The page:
(1.) When it has dominion over us. When it not only fills the head with notions, but enters into the heart and has a commanding power and influence upon that,–when it is upon the throne there, and gives law to the affections and passions,–when it enters into the heart as the leaven into the dough, to diffuse its relish there, and to change it into its own image–then it is likely to do us good.
(2.) When we have delight in it, when knowledge becomes pleasant to the soul: “When thou beginnest to relish it as the most agreeable entertainment, and art subject to its rules, of choice, and with satisfaction,–when thou callest the practice of virtue, not a slavery and a task, but liberty and pleasure, and a life of serious godliness the most comfortable life a man can live in this world,–then thou wilt find the benefit of it.” Though its restraints should be in some respects unpleasant to the body, yet even those must be pleasant to the soul.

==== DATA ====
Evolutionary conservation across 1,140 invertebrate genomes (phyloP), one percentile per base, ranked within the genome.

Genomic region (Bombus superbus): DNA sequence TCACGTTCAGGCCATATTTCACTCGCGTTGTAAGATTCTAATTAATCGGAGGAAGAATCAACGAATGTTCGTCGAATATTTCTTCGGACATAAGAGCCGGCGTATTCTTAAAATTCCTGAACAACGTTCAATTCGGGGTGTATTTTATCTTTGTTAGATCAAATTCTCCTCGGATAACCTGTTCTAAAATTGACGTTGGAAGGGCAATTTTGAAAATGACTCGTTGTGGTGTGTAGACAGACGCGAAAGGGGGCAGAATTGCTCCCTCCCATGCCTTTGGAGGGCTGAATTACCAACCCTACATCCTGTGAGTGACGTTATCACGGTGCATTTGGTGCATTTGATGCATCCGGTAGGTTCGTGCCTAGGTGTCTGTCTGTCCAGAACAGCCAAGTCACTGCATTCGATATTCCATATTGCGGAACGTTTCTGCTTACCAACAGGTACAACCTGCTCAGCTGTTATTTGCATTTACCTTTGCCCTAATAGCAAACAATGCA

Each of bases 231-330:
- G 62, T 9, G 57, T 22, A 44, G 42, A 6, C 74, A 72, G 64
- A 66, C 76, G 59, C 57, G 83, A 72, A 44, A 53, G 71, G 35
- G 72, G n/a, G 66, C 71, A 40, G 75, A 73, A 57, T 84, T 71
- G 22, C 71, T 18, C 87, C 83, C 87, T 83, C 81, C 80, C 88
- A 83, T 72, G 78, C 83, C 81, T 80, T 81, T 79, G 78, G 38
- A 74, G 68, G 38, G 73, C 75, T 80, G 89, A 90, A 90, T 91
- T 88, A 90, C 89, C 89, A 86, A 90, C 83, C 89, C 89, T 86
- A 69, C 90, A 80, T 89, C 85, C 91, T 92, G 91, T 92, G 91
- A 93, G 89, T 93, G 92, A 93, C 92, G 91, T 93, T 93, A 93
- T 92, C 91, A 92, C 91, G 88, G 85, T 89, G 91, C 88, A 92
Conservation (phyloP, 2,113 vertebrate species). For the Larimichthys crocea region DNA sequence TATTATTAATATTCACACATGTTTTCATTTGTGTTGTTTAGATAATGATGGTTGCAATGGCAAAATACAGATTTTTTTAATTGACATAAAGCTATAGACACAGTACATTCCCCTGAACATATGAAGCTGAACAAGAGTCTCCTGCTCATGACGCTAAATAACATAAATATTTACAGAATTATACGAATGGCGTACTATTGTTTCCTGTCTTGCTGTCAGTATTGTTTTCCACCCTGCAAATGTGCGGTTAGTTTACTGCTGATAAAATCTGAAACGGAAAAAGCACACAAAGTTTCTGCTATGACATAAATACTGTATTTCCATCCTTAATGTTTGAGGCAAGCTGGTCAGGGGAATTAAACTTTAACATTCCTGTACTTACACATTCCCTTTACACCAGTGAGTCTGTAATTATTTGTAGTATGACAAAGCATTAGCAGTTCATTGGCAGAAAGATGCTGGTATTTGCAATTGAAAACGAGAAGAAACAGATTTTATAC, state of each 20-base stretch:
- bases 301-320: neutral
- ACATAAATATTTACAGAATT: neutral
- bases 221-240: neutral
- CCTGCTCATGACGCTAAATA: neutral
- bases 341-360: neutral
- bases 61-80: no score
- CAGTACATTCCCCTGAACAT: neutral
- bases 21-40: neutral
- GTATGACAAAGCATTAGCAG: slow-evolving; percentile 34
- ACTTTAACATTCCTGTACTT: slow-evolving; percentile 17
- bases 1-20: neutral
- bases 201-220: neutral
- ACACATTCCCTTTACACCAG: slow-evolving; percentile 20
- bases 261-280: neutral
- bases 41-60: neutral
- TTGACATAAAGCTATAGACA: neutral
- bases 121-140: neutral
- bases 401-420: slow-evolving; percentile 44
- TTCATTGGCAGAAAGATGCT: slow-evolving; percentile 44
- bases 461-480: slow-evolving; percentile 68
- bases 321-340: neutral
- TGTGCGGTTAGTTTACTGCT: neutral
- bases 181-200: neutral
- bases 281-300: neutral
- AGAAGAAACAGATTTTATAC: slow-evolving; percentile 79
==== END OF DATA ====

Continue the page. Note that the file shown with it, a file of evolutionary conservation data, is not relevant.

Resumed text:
Culled from Matthew Henry’s commentary on Proverbs 2.